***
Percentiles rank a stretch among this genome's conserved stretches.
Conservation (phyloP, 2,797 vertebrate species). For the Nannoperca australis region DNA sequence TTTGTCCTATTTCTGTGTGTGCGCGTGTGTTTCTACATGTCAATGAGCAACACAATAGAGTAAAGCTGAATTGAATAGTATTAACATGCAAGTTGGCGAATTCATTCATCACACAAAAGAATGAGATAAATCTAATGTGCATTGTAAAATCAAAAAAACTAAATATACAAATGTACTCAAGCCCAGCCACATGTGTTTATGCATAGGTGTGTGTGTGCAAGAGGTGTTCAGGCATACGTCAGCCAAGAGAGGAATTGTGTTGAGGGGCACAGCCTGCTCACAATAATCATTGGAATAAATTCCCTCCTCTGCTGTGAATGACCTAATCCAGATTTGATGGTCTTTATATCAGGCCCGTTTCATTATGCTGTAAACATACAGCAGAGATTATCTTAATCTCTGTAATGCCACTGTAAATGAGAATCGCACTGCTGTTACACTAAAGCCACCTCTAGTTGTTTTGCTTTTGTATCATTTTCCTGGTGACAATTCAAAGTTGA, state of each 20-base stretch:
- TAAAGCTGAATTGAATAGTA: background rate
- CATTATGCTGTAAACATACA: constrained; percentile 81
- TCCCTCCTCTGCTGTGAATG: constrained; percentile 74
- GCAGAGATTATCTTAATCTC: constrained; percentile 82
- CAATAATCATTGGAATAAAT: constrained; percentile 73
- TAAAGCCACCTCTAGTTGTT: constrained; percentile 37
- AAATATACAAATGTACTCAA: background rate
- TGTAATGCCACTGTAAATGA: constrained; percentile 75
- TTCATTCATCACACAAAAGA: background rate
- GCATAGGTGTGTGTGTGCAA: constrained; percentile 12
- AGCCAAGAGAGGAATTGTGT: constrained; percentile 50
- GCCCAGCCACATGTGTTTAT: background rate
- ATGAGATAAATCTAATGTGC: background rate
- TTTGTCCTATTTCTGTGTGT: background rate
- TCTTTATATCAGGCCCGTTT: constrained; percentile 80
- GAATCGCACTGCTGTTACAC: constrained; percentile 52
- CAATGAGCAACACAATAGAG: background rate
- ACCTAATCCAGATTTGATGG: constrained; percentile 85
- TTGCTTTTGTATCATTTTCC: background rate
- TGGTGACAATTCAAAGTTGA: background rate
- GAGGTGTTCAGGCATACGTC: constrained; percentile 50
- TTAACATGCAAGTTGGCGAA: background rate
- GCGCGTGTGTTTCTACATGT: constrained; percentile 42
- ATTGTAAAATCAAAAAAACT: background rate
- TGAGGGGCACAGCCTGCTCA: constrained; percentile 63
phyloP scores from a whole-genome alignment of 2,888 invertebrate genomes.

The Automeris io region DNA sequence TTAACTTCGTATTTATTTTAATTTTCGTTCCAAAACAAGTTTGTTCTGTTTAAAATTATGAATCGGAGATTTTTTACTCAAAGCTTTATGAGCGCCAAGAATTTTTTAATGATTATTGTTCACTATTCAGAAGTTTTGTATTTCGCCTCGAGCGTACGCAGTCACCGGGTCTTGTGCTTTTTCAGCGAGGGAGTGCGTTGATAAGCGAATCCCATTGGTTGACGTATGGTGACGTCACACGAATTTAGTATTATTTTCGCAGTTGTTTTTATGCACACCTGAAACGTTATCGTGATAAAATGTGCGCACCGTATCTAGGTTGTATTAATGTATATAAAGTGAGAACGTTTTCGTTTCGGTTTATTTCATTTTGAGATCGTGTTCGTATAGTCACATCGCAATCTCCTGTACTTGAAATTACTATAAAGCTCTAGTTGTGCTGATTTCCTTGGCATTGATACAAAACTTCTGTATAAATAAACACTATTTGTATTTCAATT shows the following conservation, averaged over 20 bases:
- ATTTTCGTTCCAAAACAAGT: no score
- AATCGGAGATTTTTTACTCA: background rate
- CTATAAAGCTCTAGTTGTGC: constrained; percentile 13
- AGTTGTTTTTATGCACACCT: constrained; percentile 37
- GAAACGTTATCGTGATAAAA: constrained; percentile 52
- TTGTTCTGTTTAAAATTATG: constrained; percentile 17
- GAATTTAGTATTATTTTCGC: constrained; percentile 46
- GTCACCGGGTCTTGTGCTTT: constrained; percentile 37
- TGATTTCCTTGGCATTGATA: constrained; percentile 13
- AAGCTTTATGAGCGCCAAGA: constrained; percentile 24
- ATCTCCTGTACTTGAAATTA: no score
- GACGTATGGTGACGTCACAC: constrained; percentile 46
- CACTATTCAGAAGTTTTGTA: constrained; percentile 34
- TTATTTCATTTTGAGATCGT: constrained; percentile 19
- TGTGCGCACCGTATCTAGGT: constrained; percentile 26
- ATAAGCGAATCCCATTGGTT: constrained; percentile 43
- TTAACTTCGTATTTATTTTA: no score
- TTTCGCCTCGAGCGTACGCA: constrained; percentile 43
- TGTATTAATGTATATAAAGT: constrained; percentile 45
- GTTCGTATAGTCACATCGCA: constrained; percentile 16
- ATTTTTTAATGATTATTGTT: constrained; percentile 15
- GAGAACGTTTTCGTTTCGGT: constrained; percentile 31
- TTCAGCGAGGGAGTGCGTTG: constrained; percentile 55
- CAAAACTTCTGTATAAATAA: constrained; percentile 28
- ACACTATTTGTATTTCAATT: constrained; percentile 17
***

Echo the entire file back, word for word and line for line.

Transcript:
Percentiles rank a stretch among this genome's conserved stretches.
Conservation (phyloP, 2,797 vertebrate species). For the Nannoperca australis region DNA sequence TTTGTCCTATTTCTGTGTGTGCGCGTGTGTTTCTACATGTCAATGAGCAACACAATAGAGTAAAGCTGAATTGAATAGTATTAACATGCAAGTTGGCGAATTCATTCATCACACAAAAGAATGAGATAAATCTAATGTGCATTGTAAAATCAAAAAAACTAAATATACAAATGTACTCAAGCCCAGCCACATGTGTTTATGCATAGGTGTGTGTGTGCAAGAGGTGTTCAGGCATACGTCAGCCAAGAGAGGAATTGTGTTGAGGGGCACAGCCTGCTCACAATAATCATTGGAATAAATTCCCTCCTCTGCTGTGAATGACCTAATCCAGATTTGATGGTCTTTATATCAGGCCCGTTTCATTATGCTGTAAACATACAGCAGAGATTATCTTAATCTCTGTAATGCCACTGTAAATGAGAATCGCACTGCTGTTACACTAAAGCCACCTCTAGTTGTTTTGCTTTTGTATCATTTTCCTGGTGACAATTCAAAGTTGA, state of each 20-base stretch:
- TAAAGCTGAATTGAATAGTA: background rate
- CATTATGCTGTAAACATACA: constrained; percentile 81
- TCCCTCCTCTGCTGTGAATG: constrained; percentile 74
- GCAGAGATTATCTTAATCTC: constrained; percentile 82
- CAATAATCATTGGAATAAAT: constrained; percentile 73
- TAAAGCCACCTCTAGTTGTT: constrained; percentile 37
- AAATATACAAATGTACTCAA: background rate
- TGTAATGCCACTGTAAATGA: constrained; percentile 75
- TTCATTCATCACACAAAAGA: background rate
- GCATAGGTGTGTGTGTGCAA: constrained; percentile 12
- AGCCAAGAGAGGAATTGTGT: constrained; percentile 50
- GCCCAGCCACATGTGTTTAT: background rate
- ATGAGATAAATCTAATGTGC: background rate
- TTTGTCCTATTTCTGTGTGT: background rate
- TCTTTATATCAGGCCCGTTT: constrained; percentile 80
- GAATCGCACTGCTGTTACAC: constrained; percentile 52
- CAATGAGCAACACAATAGAG: background rate
- ACCTAATCCAGATTTGATGG: constrained; percentile 85
- TTGCTTTTGTATCATTTTCC: background rate
- TGGTGACAATTCAAAGTTGA: background rate
- GAGGTGTTCAGGCATACGTC: constrained; percentile 50
- TTAACATGCAAGTTGGCGAA: background rate
- GCGCGTGTGTTTCTACATGT: constrained; percentile 42
- ATTGTAAAATCAAAAAAACT: background rate
- TGAGGGGCACAGCCTGCTCA: constrained; percentile 63
phyloP scores from a whole-genome alignment of 2,888 invertebrate genomes.

The Automeris io region DNA sequence TTAACTTCGTATTTATTTTAATTTTCGTTCCAAAACAAGTTTGTTCTGTTTAAAATTATGAATCGGAGATTTTTTACTCAAAGCTTTATGAGCGCCAAGAATTTTTTAATGATTATTGTTCACTATTCAGAAGTTTTGTATTTCGCCTCGAGCGTACGCAGTCACCGGGTCTTGTGCTTTTTCAGCGAGGGAGTGCGTTGATAAGCGAATCCCATTGGTTGACGTATGGTGACGTCACACGAATTTAGTATTATTTTCGCAGTTGTTTTTATGCACACCTGAAACGTTATCGTGATAAAATGTGCGCACCGTATCTAGGTTGTATTAATGTATATAAAGTGAGAACGTTTTCGTTTCGGTTTATTTCATTTTGAGATCGTGTTCGTATAGTCACATCGCAATCTCCTGTACTTGAAATTACTATAAAGCTCTAGTTGTGCTGATTTCCTTGGCATTGATACAAAACTTCTGTATAAATAAACACTATTTGTATTTCAATT shows the following conservation, averaged over 20 bases:
- ATTTTCGTTCCAAAACAAGT: no score
- AATCGGAGATTTTTTACTCA: background rate
- CTATAAAGCTCTAGTTGTGC: constrained; percentile 13
- AGTTGTTTTTATGCACACCT: constrained; percentile 37
- GAAACGTTATCGTGATAAAA: constrained; percentile 52
- TTGTTCTGTTTAAAATTATG: constrained; percentile 17
- GAATTTAGTATTATTTTCGC: constrained; percentile 46
- GTCACCGGGTCTTGTGCTTT: constrained; percentile 37
- TGATTTCCTTGGCATTGATA: constrained; percentile 13
- AAGCTTTATGAGCGCCAAGA: constrained; percentile 24
- ATCTCCTGTACTTGAAATTA: no score
- GACGTATGGTGACGTCACAC: constrained; percentile 46
- CACTATTCAGAAGTTTTGTA: constrained; percentile 34
- TTATTTCATTTTGAGATCGT: constrained; percentile 19
- TGTGCGCACCGTATCTAGGT: constrained; percentile 26
- ATAAGCGAATCCCATTGGTT: constrained; percentile 43
- TTAACTTCGTATTTATTTTA: no score
- TTTCGCCTCGAGCGTACGCA: constrained; percentile 43
- TGTATTAATGTATATAAAGT: constrained; percentile 45
- GTTCGTATAGTCACATCGCA: constrained; percentile 16
- ATTTTTTAATGATTATTGTT: constrained; percentile 15
- GAGAACGTTTTCGTTTCGGT: constrained; percentile 31
- TTCAGCGAGGGAGTGCGTTG: constrained; percentile 55
- CAAAACTTCTGTATAAATAA: constrained; percentile 28
- ACACTATTTGTATTTCAATT: constrained; percentile 17